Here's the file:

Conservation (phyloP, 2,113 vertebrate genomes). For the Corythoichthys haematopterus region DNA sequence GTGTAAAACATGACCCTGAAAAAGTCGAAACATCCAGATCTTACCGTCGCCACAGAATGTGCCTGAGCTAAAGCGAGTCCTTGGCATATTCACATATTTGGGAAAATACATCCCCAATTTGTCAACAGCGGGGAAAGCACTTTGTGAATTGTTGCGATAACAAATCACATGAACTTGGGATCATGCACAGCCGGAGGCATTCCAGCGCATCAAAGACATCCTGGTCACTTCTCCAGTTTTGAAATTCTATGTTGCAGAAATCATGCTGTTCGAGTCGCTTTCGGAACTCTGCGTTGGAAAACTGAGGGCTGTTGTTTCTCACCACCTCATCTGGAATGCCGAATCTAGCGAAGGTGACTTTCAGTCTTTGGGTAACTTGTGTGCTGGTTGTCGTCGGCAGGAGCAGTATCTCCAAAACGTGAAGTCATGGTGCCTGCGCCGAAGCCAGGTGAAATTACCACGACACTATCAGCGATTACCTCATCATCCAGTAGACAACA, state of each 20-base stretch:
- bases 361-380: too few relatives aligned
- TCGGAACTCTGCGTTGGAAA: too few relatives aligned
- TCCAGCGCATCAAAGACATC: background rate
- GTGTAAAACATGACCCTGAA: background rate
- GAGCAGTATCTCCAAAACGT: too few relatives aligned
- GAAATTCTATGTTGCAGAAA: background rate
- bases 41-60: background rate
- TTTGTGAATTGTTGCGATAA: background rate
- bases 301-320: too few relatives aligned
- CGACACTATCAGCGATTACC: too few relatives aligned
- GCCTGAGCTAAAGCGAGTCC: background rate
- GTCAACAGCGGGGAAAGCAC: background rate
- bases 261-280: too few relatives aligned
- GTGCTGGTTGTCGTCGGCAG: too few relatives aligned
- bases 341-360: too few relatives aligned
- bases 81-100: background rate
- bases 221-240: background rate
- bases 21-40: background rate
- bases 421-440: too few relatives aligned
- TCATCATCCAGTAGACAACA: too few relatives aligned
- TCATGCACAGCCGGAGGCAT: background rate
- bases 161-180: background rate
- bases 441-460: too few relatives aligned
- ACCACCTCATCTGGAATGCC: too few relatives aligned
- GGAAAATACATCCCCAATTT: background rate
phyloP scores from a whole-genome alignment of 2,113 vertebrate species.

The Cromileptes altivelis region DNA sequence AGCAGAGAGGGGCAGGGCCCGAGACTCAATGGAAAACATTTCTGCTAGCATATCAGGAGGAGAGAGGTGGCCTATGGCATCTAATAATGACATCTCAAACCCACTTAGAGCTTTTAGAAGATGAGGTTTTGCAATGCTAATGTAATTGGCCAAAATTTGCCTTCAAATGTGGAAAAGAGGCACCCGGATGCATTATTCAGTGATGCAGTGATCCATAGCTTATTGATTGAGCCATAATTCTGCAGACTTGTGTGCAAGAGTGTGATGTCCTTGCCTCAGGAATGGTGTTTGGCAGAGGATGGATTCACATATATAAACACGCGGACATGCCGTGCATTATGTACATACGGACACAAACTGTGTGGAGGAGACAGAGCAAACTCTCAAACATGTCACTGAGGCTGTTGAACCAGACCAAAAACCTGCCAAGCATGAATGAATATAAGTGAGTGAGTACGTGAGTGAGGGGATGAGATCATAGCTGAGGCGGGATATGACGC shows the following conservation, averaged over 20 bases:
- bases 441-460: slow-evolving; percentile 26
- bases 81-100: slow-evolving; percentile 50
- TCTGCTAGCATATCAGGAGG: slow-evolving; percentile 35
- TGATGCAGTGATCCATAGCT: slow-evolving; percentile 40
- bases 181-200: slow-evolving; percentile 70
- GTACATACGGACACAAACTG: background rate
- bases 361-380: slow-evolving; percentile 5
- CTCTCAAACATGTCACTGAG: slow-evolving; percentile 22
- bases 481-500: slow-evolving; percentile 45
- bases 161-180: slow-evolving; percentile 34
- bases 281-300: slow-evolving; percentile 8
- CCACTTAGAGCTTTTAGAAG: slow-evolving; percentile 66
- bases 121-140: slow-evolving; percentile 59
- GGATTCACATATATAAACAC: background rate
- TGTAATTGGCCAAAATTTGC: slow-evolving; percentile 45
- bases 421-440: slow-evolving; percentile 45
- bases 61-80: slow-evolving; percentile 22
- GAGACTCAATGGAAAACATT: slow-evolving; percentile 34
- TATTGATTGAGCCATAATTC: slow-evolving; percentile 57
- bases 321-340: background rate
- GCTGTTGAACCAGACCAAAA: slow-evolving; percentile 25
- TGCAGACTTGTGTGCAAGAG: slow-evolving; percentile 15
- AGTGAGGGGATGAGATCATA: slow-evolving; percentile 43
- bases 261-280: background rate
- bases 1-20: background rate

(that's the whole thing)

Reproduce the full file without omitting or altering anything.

Conservation (phyloP, 2,113 vertebrate genomes). For the Corythoichthys haematopterus region DNA sequence GTGTAAAACATGACCCTGAAAAAGTCGAAACATCCAGATCTTACCGTCGCCACAGAATGTGCCTGAGCTAAAGCGAGTCCTTGGCATATTCACATATTTGGGAAAATACATCCCCAATTTGTCAACAGCGGGGAAAGCACTTTGTGAATTGTTGCGATAACAAATCACATGAACTTGGGATCATGCACAGCCGGAGGCATTCCAGCGCATCAAAGACATCCTGGTCACTTCTCCAGTTTTGAAATTCTATGTTGCAGAAATCATGCTGTTCGAGTCGCTTTCGGAACTCTGCGTTGGAAAACTGAGGGCTGTTGTTTCTCACCACCTCATCTGGAATGCCGAATCTAGCGAAGGTGACTTTCAGTCTTTGGGTAACTTGTGTGCTGGTTGTCGTCGGCAGGAGCAGTATCTCCAAAACGTGAAGTCATGGTGCCTGCGCCGAAGCCAGGTGAAATTACCACGACACTATCAGCGATTACCTCATCATCCAGTAGACAACA, state of each 20-base stretch:
- bases 361-380: too few relatives aligned
- TCGGAACTCTGCGTTGGAAA: too few relatives aligned
- TCCAGCGCATCAAAGACATC: background rate
- GTGTAAAACATGACCCTGAA: background rate
- GAGCAGTATCTCCAAAACGT: too few relatives aligned
- GAAATTCTATGTTGCAGAAA: background rate
- bases 41-60: background rate
- TTTGTGAATTGTTGCGATAA: background rate
- bases 301-320: too few relatives aligned
- CGACACTATCAGCGATTACC: too few relatives aligned
- GCCTGAGCTAAAGCGAGTCC: background rate
- GTCAACAGCGGGGAAAGCAC: background rate
- bases 261-280: too few relatives aligned
- GTGCTGGTTGTCGTCGGCAG: too few relatives aligned
- bases 341-360: too few relatives aligned
- bases 81-100: background rate
- bases 221-240: background rate
- bases 21-40: background rate
- bases 421-440: too few relatives aligned
- TCATCATCCAGTAGACAACA: too few relatives aligned
- TCATGCACAGCCGGAGGCAT: background rate
- bases 161-180: background rate
- bases 441-460: too few relatives aligned
- ACCACCTCATCTGGAATGCC: too few relatives aligned
- GGAAAATACATCCCCAATTT: background rate
phyloP scores from a whole-genome alignment of 2,113 vertebrate species.

The Cromileptes altivelis region DNA sequence AGCAGAGAGGGGCAGGGCCCGAGACTCAATGGAAAACATTTCTGCTAGCATATCAGGAGGAGAGAGGTGGCCTATGGCATCTAATAATGACATCTCAAACCCACTTAGAGCTTTTAGAAGATGAGGTTTTGCAATGCTAATGTAATTGGCCAAAATTTGCCTTCAAATGTGGAAAAGAGGCACCCGGATGCATTATTCAGTGATGCAGTGATCCATAGCTTATTGATTGAGCCATAATTCTGCAGACTTGTGTGCAAGAGTGTGATGTCCTTGCCTCAGGAATGGTGTTTGGCAGAGGATGGATTCACATATATAAACACGCGGACATGCCGTGCATTATGTACATACGGACACAAACTGTGTGGAGGAGACAGAGCAAACTCTCAAACATGTCACTGAGGCTGTTGAACCAGACCAAAAACCTGCCAAGCATGAATGAATATAAGTGAGTGAGTACGTGAGTGAGGGGATGAGATCATAGCTGAGGCGGGATATGACGC shows the following conservation, averaged over 20 bases:
- bases 441-460: slow-evolving; percentile 26
- bases 81-100: slow-evolving; percentile 50
- TCTGCTAGCATATCAGGAGG: slow-evolving; percentile 35
- TGATGCAGTGATCCATAGCT: slow-evolving; percentile 40
- bases 181-200: slow-evolving; percentile 70
- GTACATACGGACACAAACTG: background rate
- bases 361-380: slow-evolving; percentile 5
- CTCTCAAACATGTCACTGAG: slow-evolving; percentile 22
- bases 481-500: slow-evolving; percentile 45
- bases 161-180: slow-evolving; percentile 34
- bases 281-300: slow-evolving; percentile 8
- CCACTTAGAGCTTTTAGAAG: slow-evolving; percentile 66
- bases 121-140: slow-evolving; percentile 59
- GGATTCACATATATAAACAC: background rate
- TGTAATTGGCCAAAATTTGC: slow-evolving; percentile 45
- bases 421-440: slow-evolving; percentile 45
- bases 61-80: slow-evolving; percentile 22
- GAGACTCAATGGAAAACATT: slow-evolving; percentile 34
- TATTGATTGAGCCATAATTC: slow-evolving; percentile 57
- bases 321-340: background rate
- GCTGTTGAACCAGACCAAAA: slow-evolving; percentile 25
- TGCAGACTTGTGTGCAAGAG: slow-evolving; percentile 15
- AGTGAGGGGATGAGATCATA: slow-evolving; percentile 43
- bases 261-280: background rate
- bases 1-20: background rate